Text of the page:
The Green Fund is a one-time grant that students can apply for to receive funding to carry out projects related to sustainability at Gonzaga University. As an entirely student-led committee, it empowers students to become leaders and organize projects for issues they want to see changed on campus.

Green Fund is a $5 semester opt-out student fee from tuition and has been active since 2014. The most recent funding cycle closed on Feb. 8.  

Past recipients and projects include the outdoor Rethink Waste compost and recycling bins, funding the GU campus garden, restoring Lake Arthur and even a battery to provide electricity for the otherwise solar-powered Office of Sustainability. 

Jim Simon, the director of sustainability at GU, is a nonvoting advisor to the Green Fund.

“It’s a great opportunity for students to learn about the process of applying for funding,” Simon said. 

Typically, there are four funding cycles throughout the year that accept applications on a rolling basis, and get reviewed at the end of the quarter. However, there was only one application period last semester due to COVID-19 and conflicts with Thanksgiving break. 

Grace Redpath, the GSBA sustainability chair, oversees the Green Fund. She serves as an advisor who can work with teams to develop ideas, work on applications and make sure everything is ready to be submitted. 

“Everyone should apply for Green Fund if they want to; if they have any ideas or even if they don’t,” Redpath said. 

Redpath was a recipient of the Green Fund two years ago. She received funding to travel to the National Fair Trade Conference in Chicago with Fair Trade Gonzaga.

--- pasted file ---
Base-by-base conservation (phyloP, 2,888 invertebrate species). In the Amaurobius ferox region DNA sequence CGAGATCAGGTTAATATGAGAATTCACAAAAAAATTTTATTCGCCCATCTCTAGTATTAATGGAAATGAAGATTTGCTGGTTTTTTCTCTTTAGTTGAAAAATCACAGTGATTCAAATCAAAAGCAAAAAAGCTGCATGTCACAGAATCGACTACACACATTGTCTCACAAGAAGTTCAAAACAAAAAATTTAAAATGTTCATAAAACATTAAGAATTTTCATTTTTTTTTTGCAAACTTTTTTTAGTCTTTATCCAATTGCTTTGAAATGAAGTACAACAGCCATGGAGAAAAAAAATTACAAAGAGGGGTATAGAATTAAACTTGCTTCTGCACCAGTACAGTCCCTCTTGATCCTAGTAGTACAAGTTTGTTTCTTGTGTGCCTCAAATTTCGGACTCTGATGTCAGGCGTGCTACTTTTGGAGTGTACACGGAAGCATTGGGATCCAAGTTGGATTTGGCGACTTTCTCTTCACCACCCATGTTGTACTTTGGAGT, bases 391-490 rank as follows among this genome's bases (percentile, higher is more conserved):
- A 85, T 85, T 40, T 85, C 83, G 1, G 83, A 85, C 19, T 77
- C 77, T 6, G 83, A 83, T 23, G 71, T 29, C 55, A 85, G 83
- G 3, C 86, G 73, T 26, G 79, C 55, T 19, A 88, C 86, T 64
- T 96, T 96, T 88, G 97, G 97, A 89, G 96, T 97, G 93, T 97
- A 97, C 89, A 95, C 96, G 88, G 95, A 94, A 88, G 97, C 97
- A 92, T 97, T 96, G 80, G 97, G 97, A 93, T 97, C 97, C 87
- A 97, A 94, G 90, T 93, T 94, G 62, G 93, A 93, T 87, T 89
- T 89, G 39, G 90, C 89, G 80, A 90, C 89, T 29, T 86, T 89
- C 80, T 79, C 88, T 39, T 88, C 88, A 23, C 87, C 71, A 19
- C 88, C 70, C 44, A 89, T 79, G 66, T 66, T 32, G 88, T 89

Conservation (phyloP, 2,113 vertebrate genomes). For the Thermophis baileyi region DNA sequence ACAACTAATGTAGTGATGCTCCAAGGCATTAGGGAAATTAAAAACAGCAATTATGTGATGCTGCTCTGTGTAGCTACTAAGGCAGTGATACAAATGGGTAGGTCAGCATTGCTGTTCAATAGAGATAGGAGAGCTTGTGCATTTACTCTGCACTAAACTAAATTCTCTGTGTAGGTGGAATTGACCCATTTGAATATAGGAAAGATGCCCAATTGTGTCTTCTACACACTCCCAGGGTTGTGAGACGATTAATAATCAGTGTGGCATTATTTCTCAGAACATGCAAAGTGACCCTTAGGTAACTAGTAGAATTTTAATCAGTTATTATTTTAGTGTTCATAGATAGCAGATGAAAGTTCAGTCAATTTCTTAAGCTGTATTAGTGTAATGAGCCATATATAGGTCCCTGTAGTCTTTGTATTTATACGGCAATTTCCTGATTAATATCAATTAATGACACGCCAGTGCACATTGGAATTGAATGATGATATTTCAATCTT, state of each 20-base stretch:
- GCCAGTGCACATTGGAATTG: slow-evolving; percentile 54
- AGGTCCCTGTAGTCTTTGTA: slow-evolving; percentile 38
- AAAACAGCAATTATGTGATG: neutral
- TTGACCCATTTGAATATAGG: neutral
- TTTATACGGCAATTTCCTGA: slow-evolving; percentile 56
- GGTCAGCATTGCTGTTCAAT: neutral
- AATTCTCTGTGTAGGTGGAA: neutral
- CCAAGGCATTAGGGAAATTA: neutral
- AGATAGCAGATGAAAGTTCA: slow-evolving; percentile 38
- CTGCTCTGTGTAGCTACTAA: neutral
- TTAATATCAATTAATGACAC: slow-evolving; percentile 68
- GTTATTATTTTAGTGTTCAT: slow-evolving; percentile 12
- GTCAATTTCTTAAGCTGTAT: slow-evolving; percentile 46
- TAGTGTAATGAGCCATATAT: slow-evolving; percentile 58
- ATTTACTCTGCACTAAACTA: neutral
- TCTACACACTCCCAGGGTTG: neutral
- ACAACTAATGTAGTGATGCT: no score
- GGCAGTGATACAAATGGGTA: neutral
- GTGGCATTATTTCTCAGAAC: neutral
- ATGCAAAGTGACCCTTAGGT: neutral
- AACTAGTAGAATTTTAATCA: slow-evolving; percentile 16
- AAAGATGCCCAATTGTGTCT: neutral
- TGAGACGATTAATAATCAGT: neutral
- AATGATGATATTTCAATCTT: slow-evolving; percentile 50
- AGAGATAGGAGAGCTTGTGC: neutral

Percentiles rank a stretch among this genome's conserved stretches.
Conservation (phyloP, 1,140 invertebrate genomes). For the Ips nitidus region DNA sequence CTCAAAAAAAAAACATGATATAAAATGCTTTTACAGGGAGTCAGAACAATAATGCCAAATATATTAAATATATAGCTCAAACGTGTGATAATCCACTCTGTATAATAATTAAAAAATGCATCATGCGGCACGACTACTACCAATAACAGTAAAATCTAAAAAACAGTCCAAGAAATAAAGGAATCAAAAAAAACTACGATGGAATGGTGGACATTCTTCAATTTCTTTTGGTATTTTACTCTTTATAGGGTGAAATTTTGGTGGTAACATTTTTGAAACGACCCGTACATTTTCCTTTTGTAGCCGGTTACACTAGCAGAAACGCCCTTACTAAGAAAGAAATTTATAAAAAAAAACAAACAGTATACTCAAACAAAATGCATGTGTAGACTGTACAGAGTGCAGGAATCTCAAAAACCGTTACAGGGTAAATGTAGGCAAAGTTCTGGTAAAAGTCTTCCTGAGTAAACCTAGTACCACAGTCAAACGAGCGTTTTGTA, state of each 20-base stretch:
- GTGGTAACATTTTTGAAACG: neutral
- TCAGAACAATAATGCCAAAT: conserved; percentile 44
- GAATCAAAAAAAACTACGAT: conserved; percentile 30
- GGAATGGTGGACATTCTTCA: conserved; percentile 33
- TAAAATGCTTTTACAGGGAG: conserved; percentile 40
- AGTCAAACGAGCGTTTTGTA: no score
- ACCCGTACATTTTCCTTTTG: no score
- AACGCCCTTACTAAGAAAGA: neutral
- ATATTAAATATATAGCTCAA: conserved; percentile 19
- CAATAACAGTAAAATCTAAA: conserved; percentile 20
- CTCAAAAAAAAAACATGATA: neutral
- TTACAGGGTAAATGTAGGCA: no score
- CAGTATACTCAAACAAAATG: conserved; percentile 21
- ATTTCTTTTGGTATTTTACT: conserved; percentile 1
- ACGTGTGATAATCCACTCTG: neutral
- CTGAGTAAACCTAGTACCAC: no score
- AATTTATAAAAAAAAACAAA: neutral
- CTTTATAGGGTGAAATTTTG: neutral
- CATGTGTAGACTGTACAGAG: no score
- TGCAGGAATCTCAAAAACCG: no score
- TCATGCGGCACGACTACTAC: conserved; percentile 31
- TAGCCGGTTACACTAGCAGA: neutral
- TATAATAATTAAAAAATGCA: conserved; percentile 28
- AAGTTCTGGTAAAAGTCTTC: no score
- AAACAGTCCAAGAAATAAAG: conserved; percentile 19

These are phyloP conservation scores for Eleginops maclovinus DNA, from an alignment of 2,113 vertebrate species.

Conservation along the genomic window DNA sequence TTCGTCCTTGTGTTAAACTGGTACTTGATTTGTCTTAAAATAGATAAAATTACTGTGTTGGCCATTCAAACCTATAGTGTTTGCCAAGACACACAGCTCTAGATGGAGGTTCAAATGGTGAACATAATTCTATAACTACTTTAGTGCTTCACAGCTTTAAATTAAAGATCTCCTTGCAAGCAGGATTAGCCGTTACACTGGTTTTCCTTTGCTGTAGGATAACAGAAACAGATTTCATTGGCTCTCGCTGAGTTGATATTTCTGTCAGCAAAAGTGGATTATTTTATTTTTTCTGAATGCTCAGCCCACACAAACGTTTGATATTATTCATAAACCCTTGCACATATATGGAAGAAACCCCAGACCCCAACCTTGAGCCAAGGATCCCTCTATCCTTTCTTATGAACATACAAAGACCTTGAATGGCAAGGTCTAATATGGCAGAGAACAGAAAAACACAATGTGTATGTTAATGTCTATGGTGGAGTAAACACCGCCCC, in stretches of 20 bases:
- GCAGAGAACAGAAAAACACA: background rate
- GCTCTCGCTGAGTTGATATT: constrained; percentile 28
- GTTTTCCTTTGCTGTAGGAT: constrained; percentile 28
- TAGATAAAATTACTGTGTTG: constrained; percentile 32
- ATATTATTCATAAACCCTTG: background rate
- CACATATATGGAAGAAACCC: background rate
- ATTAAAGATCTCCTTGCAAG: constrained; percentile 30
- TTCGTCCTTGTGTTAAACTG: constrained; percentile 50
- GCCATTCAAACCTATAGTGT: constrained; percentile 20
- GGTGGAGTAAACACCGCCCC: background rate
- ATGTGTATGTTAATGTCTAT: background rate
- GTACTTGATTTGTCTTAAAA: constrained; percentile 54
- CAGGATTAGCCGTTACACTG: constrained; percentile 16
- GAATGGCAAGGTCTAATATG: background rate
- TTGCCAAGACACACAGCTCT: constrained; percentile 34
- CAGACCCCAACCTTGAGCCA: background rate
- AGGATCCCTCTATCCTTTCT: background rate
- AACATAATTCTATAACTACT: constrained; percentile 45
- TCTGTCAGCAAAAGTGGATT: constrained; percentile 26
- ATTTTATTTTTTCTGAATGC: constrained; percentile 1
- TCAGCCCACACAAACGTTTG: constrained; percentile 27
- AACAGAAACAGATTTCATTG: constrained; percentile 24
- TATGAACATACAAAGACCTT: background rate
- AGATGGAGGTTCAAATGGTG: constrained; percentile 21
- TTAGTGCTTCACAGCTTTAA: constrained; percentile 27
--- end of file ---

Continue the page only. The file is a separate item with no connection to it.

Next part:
“It was awesome that we got to do that and have that experience and connection with other fair trade people across the country,” Redpath said.

Sophomores Emma Gashi and Abby Dodd applied for the recent Green Fund cycle. Their project featured a solar powered outdoor table that would allow students to charge their electronics while studying outside. 

Their project originated from the Student Sustainability Leadership Program, a zero-credit internship, that they participated in last spring. 

Together with their advisor, they created a PowerPoint and submitted a detailed application and budget for their project.

“We wanted to do something that we could engage students on campus with and have it be convenient and community-oriented,” Dodd said. 

The application process includes a written application as well as a presentation. Applicants must have a faculty sponsor and letter, and can work with the Green Fund committee and staff members for support. 

The Green Fund aims to impact the community in a positive manner, which includes reflecting and applying GU’s mission statement. 

There are measurable differences that have come from the Green Fund. One example is from the Association for the Advancement of Sustainability in Higher Education (AASHE). AASHE’s Sustainability Tracking, Assessment and Rating System rated GU as bronze the first year it applied in 2017. In 2020, GU received a gold rating.

“A lot of that is because we’re creating a culture of sustainability, so it’s easier to see and encourage improvements,” Simon said. 

A culture of sustainability is necessary to make a campus more environmentally friendly. Those who want to apply but don’t have an idea or need help with theirs should contact Grace Redpath at

“Anyone can do this. You don’t have to be the president of a club, we were freshmen when we started doing this,” Gashi said. 

Applications opened on Monday for the current funding cycle and can be found on Zagtivities. Applications are accepted on a rolling basis. The current funding cycle ends on March 26, and proposals will be reviewed on March 31.

Sydney Fluker is a staff writer. Follow her on Twitter: @sydeneymfluker.

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